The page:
Invited Symposium: Neuronal Histamine Systems and Behavior
The possible role of histamine sensitive sites in hippocampus and the nucleus accumbens of rats on memory and exploratory motivation was studied. As a model of memory, the learning of an active avoiding response after an ultrasonic tone anticipating an electric shock was used. As a model of motivation, an asymmetric elevated plus-maze with arms differing in the presence or absence of walls (APM) was used. All rats were implanted with microinjection cannulas into the hippocampus or the nucleus accumbens. Animals were stimulated with histamine, with or without histamine antagonists 5 min before training trials in memory or exploration trials in the APM. Results show that histamine in hippocampus inhibits evoking, deteriorating the efficiency of learning (37.5±6.5% versus 75±5.2% of accumulated conditioned responses, histamine versus saline, p > 0.01). This inhibitory action was blocked by pyrilamine (histamine H1-antagonist) but not by ranitidine (histamine H2-antagonist). In the APM, histamine in the nucleus accumbens induced an increase of exploration of the 'anxiogenic' arms (45±12 counts/5 min versus 16±8 counts/5 min, histamine versus saline, p > 0.01) increasing the emotionality index. These effects were blocked by both antagonists. In conclusion: data suggest that histamine modulates learning and motivation processes in the brain.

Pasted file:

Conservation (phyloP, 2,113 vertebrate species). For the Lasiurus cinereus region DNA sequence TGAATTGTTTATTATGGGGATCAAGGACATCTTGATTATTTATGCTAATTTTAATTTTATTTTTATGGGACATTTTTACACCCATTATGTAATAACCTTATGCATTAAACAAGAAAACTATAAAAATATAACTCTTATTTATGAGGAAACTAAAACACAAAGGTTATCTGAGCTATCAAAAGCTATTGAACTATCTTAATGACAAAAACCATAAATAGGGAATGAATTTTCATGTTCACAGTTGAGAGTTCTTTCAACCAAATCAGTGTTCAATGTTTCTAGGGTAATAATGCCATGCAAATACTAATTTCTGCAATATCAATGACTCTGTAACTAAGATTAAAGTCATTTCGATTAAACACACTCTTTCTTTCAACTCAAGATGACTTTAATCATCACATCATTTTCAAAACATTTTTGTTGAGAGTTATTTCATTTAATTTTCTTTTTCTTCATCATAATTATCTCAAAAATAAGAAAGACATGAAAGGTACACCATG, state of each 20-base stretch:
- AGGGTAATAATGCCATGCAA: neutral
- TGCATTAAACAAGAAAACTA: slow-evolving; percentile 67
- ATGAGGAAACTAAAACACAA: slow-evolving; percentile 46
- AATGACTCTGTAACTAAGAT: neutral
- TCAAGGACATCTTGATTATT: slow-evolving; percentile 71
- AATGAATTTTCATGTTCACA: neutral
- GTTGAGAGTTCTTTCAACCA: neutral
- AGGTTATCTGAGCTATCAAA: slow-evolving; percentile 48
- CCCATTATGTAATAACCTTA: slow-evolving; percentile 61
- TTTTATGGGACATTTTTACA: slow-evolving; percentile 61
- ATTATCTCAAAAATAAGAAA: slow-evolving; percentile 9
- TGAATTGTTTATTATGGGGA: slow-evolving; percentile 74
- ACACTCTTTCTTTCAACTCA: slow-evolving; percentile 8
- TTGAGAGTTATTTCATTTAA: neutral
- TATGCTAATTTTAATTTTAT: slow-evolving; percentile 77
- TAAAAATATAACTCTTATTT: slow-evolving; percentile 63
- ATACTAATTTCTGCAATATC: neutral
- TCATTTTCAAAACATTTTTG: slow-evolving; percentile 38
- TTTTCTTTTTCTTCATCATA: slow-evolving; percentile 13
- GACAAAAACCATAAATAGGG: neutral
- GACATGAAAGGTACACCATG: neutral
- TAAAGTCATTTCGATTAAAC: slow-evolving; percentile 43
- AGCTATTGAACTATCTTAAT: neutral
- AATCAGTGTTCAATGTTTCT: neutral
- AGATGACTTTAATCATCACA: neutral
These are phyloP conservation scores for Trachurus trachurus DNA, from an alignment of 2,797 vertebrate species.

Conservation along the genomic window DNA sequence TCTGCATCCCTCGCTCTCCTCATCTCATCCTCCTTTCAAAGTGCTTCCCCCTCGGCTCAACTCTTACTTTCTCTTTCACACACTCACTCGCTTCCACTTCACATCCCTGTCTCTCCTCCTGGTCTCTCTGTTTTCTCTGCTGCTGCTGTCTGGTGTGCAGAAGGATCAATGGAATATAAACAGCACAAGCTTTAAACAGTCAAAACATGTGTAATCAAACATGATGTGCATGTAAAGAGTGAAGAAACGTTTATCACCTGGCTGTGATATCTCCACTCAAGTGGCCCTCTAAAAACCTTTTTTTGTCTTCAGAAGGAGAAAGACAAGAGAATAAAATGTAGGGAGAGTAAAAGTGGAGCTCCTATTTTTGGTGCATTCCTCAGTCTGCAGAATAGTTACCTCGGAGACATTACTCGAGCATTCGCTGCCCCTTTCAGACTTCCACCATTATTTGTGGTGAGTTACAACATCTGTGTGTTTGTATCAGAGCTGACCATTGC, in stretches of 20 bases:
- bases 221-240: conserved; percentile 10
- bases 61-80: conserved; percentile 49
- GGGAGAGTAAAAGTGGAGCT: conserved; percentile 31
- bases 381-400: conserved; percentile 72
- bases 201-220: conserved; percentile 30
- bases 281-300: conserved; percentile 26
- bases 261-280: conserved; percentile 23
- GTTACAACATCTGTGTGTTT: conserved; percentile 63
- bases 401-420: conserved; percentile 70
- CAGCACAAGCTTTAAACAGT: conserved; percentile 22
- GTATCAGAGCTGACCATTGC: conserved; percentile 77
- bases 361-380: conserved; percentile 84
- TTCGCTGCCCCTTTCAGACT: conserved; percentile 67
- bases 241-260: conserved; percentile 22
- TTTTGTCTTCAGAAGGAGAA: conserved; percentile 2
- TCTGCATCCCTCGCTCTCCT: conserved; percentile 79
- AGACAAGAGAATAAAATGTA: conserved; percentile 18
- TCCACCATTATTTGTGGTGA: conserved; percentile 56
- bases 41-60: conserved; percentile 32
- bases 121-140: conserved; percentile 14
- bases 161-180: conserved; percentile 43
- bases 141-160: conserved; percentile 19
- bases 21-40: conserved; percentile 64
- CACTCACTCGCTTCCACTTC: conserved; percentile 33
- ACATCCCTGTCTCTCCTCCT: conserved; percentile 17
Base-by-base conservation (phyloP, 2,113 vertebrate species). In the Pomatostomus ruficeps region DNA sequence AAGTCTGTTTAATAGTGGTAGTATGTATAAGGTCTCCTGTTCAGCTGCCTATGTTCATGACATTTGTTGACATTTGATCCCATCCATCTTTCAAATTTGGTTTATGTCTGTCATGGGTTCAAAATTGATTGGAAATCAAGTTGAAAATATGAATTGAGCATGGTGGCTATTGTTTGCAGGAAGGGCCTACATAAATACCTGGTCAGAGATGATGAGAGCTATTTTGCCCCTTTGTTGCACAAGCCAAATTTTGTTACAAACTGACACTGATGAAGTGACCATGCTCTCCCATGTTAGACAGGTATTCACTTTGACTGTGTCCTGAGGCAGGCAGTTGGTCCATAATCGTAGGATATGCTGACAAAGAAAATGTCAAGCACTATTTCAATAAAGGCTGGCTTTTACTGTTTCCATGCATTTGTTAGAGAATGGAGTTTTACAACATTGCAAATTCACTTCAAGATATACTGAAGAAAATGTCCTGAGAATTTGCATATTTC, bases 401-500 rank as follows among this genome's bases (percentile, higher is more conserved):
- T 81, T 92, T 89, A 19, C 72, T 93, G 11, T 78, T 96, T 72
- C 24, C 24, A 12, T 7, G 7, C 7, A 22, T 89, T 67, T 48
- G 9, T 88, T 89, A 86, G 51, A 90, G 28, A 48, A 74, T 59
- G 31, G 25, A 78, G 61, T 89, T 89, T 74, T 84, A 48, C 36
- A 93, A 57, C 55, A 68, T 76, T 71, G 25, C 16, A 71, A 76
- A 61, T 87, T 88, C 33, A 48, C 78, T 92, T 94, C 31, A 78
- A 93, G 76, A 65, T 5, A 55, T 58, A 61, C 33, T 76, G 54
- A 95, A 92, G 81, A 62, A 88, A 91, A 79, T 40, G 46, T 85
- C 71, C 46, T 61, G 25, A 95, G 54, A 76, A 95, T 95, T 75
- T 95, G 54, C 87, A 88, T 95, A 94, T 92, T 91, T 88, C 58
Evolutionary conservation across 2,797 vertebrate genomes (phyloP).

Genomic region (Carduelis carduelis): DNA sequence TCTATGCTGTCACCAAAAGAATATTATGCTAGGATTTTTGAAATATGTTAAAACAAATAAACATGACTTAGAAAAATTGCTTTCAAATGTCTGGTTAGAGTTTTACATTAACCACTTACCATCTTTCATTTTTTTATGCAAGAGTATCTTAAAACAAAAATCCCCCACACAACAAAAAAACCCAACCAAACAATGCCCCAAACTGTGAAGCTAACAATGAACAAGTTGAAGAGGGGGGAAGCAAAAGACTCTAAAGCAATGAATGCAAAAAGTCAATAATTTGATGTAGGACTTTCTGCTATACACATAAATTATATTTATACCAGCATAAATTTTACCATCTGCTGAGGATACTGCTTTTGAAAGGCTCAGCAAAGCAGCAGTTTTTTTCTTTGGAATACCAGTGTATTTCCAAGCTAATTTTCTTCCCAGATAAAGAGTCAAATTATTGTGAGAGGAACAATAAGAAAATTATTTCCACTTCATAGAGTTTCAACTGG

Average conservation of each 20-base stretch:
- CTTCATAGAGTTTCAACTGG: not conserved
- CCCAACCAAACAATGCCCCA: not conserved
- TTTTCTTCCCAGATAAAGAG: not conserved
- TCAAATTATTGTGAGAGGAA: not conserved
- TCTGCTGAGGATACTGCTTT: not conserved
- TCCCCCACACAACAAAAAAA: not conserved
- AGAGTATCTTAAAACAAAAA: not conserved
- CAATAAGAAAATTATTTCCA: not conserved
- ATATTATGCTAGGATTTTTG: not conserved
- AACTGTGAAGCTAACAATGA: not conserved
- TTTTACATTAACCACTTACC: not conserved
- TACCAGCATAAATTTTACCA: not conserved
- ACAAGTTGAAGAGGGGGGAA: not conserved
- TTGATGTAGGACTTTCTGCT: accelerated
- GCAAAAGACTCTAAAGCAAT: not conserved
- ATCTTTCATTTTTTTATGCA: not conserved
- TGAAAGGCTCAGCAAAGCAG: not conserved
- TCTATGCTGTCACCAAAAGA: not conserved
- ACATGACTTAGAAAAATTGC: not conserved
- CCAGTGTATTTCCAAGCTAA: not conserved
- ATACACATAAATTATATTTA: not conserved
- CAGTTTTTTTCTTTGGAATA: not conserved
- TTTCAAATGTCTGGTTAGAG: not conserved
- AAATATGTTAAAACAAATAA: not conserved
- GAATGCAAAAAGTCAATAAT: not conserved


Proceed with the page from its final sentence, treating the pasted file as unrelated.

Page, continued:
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|Alvarez, E.O.; (1998). Histaminergic Systems of the Limbic Structure in Learning and Motivation. Presented at INABIS '98 - 5th Internet World Congress on Biomedical Sciences at McMaster University, Canada, Dec 7-16th. Invited Symposium. Available at URL http://www.mcmaster.ca/inabis98/huston/alvarez0117/index.html|
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